The serious diagnostic delay of the first index case of tuberculosis maybe was the main reason of this outbreak. This delay partly was due to the clinical manifestations of tuberculosis which are easily confused with symptoms of respiratory tract infections that often resolve after antibiotic treatment [Reference Li26]. Before the first case was diagnosed as tuberculosis, she had appeared upper respiratory symptoms, a frequent cough and fever in early February 2018. Between February 20 and March 8, as the illness was aggravated, she saw a doctor in a small local clinic on March 8. After a long period of anti-inflammatory treatment and no improvement of symptoms on March 15, she was diagnosed as suspected tuberculosis then referred to the county tuberculosis designated Hospital. She was confirmed as a patient with smear-negative pulmonary tuberculosis on March 22. The period from the onset of tuberculosis symptoms to the diagnosis of tuberculosis in the first index case lasted about two months. Previous studies have shown that the diagnostic delay of the first case is the main cause of the tuberculosis outbreak [Reference Faccini11, Reference Wu12], which is also fully demonstrated that the incidence of students in the same class as the first case is significantly higher than that of other classes in this epidemic. The distance between contact and index patients is an important driver of M. tuberculosis transmission. As shown in the seat map of the first patient's class, most of student cases were seated adjacent to the index case. Therefore, we believe that the probability of long-term exposure to index cases put certain students at high risk of infection and subsequent development of tuberculosis. During this period, the first index case occasional took leave to see a doctor, but also continued to attend classes and stay in school, which greatly increased the risk of tuberculosis transmission [Reference Black24]. School health supervision measures such as morning check-up, registration of absenteeism due to illness and tracking system have not been effectively implemented.
We conducted a close contact survey of family members of the two index cases and found no tuberculosis patients or individuals with a previous history of tuberculosis. Therefore, we speculate that the first patient may have been infected with M. tuberculosis in a community setting. The class of the second index case was adjacent to the first index patient's class – therefore, it's possible transmission occurred when they participated in public self-study classes, in canteen, or campus activities. In addition, the time from the symptom onset to tuberculosis diagnosis lasted two months for the first index case. Teachers and students have less knowledge about tuberculosis and no preventive measures were taken during this time.
China is a country with universal bacille Calmette–Guerin (BCG) vaccination. Accompanied by 14 tuberculosis cases reported, the attack rate of the first index case to members of her class was 25%. Despite this, the rate of TST results ≥15 mm was not as high as expected (3.28% in the school), which did not play a better role in the early warning for the outbreak. The strong positive rate of TST is not high may be due to the following reasons. Firstly, the detection ability of PPD may vary depending on the production produced by different pharmaceutical companies or different batches produced by the same company. Secondly, nurses are not trained systematically for TST, and there may be irregularities in usage; thirdly, though BCG is the main immune mean to prevent and reduce the occurrence of tuberculosis, its immune effect also has deficiencies and lastly, the skin reaction of PPD has a window period, generally 12 weeks [Reference Hauck27, Reference Menzies, Jahdali and Otaibi28], and rapidly initiated TST for close contacts may lead to negative reactions in some infected individuals. A high degree of M. tuberculosis exposure is essential for transmission and secondary patients [Reference Xiwei29], and foreign studies have also shown that the incidence of tuberculosis is high in close contacts, whether TST are positive or not [Reference Morã30].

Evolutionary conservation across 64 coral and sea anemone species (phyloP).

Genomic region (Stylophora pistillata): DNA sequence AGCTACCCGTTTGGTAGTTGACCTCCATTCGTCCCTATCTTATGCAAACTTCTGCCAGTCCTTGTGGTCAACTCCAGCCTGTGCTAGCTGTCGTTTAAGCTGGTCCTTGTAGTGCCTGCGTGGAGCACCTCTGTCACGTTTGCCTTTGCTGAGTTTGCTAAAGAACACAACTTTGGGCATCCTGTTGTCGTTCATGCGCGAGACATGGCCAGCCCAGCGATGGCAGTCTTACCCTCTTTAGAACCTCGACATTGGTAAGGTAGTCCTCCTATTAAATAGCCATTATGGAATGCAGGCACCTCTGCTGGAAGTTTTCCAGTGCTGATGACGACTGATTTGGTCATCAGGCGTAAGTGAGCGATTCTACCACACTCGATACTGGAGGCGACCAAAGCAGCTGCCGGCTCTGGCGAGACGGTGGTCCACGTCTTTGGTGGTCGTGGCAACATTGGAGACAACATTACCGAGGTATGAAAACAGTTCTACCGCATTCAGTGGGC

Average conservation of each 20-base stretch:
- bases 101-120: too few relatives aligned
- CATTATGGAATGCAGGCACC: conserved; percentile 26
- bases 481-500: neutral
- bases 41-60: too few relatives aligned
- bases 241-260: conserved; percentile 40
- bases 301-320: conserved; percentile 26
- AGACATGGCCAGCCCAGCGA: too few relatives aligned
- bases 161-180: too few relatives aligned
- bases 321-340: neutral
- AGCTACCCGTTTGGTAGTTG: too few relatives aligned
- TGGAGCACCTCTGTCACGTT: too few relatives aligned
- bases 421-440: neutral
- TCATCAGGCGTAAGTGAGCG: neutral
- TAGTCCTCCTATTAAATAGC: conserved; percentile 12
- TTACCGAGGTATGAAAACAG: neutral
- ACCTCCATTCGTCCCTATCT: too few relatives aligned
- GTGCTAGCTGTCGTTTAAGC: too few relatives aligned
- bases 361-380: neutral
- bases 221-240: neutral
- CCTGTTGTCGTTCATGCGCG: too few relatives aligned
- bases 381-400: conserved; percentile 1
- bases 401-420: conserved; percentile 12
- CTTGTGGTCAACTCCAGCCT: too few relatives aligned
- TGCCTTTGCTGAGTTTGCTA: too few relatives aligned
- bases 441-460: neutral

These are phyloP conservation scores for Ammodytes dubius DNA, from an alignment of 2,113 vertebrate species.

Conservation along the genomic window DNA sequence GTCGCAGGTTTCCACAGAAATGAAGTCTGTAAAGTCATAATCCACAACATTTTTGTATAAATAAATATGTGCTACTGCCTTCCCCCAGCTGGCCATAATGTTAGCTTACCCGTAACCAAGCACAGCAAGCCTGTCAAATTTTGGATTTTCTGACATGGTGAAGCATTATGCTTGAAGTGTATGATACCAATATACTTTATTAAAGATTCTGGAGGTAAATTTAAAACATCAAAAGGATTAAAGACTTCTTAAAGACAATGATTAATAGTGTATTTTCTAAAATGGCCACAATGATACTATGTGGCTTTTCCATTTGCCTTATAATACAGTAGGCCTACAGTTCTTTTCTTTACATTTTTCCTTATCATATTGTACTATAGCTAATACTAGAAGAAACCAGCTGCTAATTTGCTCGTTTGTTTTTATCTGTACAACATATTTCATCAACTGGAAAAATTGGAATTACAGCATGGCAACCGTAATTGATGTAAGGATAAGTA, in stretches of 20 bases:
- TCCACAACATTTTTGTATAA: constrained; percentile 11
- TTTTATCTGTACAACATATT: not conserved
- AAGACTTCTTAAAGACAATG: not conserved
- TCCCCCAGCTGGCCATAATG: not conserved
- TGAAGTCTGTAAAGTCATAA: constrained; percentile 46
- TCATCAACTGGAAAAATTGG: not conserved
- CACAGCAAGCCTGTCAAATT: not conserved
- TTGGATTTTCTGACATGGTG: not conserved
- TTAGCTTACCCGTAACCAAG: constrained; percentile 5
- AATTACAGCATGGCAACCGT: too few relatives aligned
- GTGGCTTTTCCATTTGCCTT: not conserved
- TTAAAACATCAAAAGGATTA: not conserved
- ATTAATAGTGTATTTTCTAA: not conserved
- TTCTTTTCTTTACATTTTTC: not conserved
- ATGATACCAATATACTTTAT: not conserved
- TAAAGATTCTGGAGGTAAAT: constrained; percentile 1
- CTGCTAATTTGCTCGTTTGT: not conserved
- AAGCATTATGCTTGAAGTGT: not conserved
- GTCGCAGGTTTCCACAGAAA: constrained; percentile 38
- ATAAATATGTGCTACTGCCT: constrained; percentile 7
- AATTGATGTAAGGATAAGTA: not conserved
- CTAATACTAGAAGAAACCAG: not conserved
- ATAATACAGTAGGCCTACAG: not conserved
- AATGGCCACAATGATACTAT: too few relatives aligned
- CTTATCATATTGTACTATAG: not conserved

The sputum specimen of the first index case was positive for GeneXpert MTB/RIF detection, despite the fact that M. tuberculosis was not cultured and isolated. The reason may be that the patient had carried out anti-tuberculosis treatment for a period of time when the sputum specimens were sent to the provincial CDC. M. tuberculosis may have been killed resulting in no strain growth during culture.
A few limitations of this outbreak investigation are worth mentioning. First, we failed to culture the M. tuberculosis strain of the first index case to perform molecular typing methods. Second, we did not perform genome-wide sequencing analysis, which limited our understanding of the transmission network and likely affected the inference about transmissibility [Reference Ma6].
In summary, this school-based tuberculosis outbreak among adolescents demonstrates that transmission among individuals in this age group is common and must be prioritised. First, we should pay more attention to health education in schools and raise awareness of teachers and students about tuberculosis. Once chronic cough occurs, teachers should consider the possibility of tuberculosis. Second, chest radiograph examinations should be incorporated into school freshmen entrance medical examination. Faculty and staff must do chest radiograph examinations every year. Third, illness absence monitoring and cause tracking of students to achieve early detection of tuberculosis case. Fourth, local CDC should monitor school tuberculosis cases as an early warning system. Once tuberculosis cases occur in school, further close contact screening and follow-up work can be performed. Early diagnosis is paramount. The problem is identifying and timely diagnosis of smear-positive cases, especially in the early phase of the outbreak, is the key to preventing further spread among close contacts.
NY, QL and HY conceived the study, analysed the data and drafted the manuscript; LZ and WL participated in the study design; QL and GL implemented the field investigation and performed laboratory tests and LM participated in the study design and helped draft the manuscript. All authors contributed to the study and have read and approved the final manuscript.
This study was supported by the ‘Six One Project’ Top Talent Scientific Research Project (LGY2017083) and ‘Postgraduate Research & Practice Innovation Program of Jiangsu Province’ (grant number KYCX19-1131). The funders had no role in study design, data collection and analysis, decision to publish or preparation of the manuscript.
Conflict of interest
The authors have declared that no competing interests exist.